The digital revolution has eliminated boundaries and now, every smart company understands the need to harness creativity to drive its ambition and growth. Design is all about doing this with focus and intent. Design generates IP and growth. By its nature, it requires courage and leadership to do it right, to define new opportunities and to be successful.
As more and more companies are bringing design in-house, the role of the design consultant now is sometimes more about creating landmark products and experiences, and in developing design strategies. Having said that, we have some unique specialisations and expertise directly relevant to our clients.
What are the key industry opportunities you’re capitalising on?
We are successfully integrating the digital and the physical experience in the products we design. This is our sweet spot. We have our own specialist digital interaction design team. IoT [internet of things] presents so much opportunity, and consumer expectations have never been higher – it is driving demand for a whole new generation of connected things. Our designers are now mandated to create medical devices that are simple to use and deliver the right clinical outcomes; professional tools that result in vastly improved productivity and workflows, whilst fully optimising IoT and consumer products that are sheer objects of desire. We are pushing hard in all three categories. It is a truly exciting time for industrial design and for Design Partners’ growth and development right now.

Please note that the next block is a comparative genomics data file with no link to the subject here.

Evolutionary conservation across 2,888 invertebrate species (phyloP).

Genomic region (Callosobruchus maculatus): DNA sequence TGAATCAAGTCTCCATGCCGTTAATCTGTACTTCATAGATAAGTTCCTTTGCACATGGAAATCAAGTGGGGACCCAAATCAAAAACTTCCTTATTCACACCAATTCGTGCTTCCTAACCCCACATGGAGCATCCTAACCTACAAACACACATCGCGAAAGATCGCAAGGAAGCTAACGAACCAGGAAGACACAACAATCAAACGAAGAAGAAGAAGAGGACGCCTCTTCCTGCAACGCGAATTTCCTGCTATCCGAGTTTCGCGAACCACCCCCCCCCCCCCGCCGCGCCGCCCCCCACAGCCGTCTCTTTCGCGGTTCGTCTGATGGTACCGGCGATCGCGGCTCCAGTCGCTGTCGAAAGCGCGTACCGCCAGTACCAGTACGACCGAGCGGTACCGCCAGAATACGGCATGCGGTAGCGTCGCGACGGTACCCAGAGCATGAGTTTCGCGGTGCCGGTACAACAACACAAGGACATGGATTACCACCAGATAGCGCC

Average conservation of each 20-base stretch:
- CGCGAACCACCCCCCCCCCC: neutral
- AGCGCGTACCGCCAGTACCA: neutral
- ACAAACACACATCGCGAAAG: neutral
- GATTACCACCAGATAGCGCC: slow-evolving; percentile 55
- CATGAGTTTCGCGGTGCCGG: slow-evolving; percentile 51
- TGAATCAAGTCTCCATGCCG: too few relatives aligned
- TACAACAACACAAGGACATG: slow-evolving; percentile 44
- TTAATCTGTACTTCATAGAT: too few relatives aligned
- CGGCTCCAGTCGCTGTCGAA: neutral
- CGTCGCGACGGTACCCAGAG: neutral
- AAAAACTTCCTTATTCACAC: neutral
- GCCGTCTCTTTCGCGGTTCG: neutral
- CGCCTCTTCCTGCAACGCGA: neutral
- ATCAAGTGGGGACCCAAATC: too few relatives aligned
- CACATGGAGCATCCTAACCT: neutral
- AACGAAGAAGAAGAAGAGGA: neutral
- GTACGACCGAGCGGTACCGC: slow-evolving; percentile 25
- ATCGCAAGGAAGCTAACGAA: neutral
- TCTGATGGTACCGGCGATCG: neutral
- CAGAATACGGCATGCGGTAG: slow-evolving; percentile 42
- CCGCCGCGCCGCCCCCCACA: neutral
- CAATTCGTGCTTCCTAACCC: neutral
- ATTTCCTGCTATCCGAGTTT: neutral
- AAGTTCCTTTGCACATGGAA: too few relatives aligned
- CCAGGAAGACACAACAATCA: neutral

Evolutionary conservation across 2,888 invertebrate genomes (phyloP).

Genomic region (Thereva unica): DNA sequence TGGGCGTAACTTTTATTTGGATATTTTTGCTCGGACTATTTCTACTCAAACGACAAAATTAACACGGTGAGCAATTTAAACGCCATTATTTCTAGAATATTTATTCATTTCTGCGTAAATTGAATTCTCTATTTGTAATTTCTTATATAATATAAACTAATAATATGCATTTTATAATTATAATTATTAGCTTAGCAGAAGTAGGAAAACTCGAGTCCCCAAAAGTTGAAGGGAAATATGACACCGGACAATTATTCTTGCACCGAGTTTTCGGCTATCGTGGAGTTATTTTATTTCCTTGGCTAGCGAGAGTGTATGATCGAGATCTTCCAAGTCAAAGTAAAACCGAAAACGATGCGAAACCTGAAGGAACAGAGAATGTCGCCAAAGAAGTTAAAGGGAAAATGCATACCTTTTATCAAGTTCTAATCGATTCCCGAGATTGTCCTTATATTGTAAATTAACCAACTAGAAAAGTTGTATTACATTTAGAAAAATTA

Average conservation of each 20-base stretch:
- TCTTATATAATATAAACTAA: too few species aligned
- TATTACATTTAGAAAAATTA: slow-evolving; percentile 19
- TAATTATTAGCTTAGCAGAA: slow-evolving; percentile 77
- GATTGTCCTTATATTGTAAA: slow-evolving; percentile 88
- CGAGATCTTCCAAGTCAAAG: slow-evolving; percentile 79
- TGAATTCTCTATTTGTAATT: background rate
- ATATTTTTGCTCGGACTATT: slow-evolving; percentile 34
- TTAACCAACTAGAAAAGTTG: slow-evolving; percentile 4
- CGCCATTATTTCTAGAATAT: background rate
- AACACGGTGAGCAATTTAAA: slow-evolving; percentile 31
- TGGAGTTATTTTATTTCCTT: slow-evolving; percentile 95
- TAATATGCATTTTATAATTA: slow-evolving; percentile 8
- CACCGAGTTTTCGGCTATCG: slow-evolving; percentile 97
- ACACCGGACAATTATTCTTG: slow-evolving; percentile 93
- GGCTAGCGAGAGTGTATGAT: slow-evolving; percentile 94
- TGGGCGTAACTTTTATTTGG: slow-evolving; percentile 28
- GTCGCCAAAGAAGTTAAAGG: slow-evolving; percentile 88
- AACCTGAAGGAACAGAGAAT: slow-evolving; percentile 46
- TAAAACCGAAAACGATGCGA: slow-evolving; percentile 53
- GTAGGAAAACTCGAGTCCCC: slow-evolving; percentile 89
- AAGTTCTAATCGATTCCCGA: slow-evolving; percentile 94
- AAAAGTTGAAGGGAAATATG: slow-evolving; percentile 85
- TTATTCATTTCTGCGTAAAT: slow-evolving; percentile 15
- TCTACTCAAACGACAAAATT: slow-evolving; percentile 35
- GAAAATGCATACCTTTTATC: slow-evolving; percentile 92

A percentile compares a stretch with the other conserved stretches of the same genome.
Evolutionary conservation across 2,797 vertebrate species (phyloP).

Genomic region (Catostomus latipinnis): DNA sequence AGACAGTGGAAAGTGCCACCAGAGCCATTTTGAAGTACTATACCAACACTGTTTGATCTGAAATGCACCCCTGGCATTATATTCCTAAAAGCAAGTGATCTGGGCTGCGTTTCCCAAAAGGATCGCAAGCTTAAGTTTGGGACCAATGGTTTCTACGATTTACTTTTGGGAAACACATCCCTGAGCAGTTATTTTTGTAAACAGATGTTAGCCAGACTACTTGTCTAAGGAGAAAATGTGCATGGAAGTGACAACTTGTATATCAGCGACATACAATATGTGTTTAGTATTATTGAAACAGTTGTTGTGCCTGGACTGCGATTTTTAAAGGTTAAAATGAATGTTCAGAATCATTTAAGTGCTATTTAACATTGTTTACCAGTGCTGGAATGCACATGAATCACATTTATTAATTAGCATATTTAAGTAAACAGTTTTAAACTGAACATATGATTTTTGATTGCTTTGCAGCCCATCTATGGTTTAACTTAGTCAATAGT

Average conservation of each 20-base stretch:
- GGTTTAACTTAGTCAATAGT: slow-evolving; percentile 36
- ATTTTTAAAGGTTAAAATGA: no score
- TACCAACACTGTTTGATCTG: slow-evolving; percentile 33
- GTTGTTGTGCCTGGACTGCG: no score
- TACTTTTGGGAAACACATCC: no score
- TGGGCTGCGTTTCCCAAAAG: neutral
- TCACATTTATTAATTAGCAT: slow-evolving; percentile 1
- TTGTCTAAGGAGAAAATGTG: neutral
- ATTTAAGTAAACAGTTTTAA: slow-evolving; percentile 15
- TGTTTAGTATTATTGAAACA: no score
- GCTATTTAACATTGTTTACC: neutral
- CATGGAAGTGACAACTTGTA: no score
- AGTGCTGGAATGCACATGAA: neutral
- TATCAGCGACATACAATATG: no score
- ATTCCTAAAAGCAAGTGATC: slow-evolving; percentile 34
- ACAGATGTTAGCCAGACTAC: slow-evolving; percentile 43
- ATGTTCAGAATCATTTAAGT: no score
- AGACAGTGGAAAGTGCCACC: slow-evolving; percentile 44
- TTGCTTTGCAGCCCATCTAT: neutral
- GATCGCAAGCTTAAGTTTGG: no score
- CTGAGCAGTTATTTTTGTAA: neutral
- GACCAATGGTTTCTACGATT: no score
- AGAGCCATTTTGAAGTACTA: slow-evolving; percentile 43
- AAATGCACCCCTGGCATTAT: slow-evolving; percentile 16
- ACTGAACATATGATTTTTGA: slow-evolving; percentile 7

What set you on the road to you are in the technology industry?
My older brother is an architect and from working for him as student, I realised that I wanted to design all the fascinating little things inside and outside a building. I won a scholarship to study industrial design in Birmingham, and later went to work in GK in Japan to learn more about technology and what was happening in Asia.
I set up Design Partners with David Morgan simply so I could have a job doing exactly what I had a passion for.
What was your biggest mistake and what did you learn from it?
Trying to do things that others can do better. In our formative years, I made a few basic mechanical mistakes in some of the products I designed. Product design is all about mass production, so it can be extremely uncomfortable when this happens. The big learning was to build a formidable mechanical engineering team with really smart talented people, and to invest fully in the latest CAD and 3D-printing technology. No more shortcuts. The fact that we have a team of six mechanical engineers here in our studios in Bray sets us apart from the competition across EMEA and beyond. We can create actionable designs quickly and help our clients get their products to market faster.